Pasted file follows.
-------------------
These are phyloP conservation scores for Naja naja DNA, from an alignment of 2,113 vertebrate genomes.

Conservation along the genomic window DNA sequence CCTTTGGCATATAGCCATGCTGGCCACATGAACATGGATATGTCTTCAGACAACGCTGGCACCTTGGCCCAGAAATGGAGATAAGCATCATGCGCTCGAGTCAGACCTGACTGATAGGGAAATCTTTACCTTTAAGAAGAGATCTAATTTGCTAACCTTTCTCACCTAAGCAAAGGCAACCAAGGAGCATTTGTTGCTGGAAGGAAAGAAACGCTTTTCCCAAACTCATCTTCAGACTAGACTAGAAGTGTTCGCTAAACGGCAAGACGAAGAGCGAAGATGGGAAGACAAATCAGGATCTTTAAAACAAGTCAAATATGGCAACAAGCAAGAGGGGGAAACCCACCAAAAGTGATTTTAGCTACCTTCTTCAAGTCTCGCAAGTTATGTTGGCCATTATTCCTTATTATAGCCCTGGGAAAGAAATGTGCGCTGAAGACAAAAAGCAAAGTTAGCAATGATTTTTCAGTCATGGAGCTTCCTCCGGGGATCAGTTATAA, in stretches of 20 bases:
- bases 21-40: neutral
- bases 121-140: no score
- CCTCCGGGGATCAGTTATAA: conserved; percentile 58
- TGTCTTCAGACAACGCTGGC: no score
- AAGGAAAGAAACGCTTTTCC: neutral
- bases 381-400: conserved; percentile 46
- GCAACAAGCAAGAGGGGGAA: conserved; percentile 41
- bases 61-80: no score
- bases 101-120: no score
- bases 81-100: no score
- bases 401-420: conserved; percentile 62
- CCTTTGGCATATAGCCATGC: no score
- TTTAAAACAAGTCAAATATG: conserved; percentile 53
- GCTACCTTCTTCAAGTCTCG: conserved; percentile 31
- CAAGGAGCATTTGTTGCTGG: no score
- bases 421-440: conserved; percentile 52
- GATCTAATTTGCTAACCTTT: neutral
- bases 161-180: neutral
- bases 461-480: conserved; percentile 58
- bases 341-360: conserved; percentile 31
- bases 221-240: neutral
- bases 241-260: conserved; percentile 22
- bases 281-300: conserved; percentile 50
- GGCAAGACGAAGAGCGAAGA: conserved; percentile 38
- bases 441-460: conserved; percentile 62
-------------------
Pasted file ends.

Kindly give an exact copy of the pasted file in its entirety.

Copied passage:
These are phyloP conservation scores for Naja naja DNA, from an alignment of 2,113 vertebrate genomes.

Conservation along the genomic window DNA sequence CCTTTGGCATATAGCCATGCTGGCCACATGAACATGGATATGTCTTCAGACAACGCTGGCACCTTGGCCCAGAAATGGAGATAAGCATCATGCGCTCGAGTCAGACCTGACTGATAGGGAAATCTTTACCTTTAAGAAGAGATCTAATTTGCTAACCTTTCTCACCTAAGCAAAGGCAACCAAGGAGCATTTGTTGCTGGAAGGAAAGAAACGCTTTTCCCAAACTCATCTTCAGACTAGACTAGAAGTGTTCGCTAAACGGCAAGACGAAGAGCGAAGATGGGAAGACAAATCAGGATCTTTAAAACAAGTCAAATATGGCAACAAGCAAGAGGGGGAAACCCACCAAAAGTGATTTTAGCTACCTTCTTCAAGTCTCGCAAGTTATGTTGGCCATTATTCCTTATTATAGCCCTGGGAAAGAAATGTGCGCTGAAGACAAAAAGCAAAGTTAGCAATGATTTTTCAGTCATGGAGCTTCCTCCGGGGATCAGTTATAA, in stretches of 20 bases:
- bases 21-40: neutral
- bases 121-140: no score
- CCTCCGGGGATCAGTTATAA: conserved; percentile 58
- TGTCTTCAGACAACGCTGGC: no score
- AAGGAAAGAAACGCTTTTCC: neutral
- bases 381-400: conserved; percentile 46
- GCAACAAGCAAGAGGGGGAA: conserved; percentile 41
- bases 61-80: no score
- bases 101-120: no score
- bases 81-100: no score
- bases 401-420: conserved; percentile 62
- CCTTTGGCATATAGCCATGC: no score
- TTTAAAACAAGTCAAATATG: conserved; percentile 53
- GCTACCTTCTTCAAGTCTCG: conserved; percentile 31
- CAAGGAGCATTTGTTGCTGG: no score
- bases 421-440: conserved; percentile 52
- GATCTAATTTGCTAACCTTT: neutral
- bases 161-180: neutral
- bases 461-480: conserved; percentile 58
- bases 341-360: conserved; percentile 31
- bases 221-240: neutral
- bases 241-260: conserved; percentile 22
- bases 281-300: conserved; percentile 50
- GGCAAGACGAAGAGCGAAGA: conserved; percentile 38
- bases 441-460: conserved; percentile 62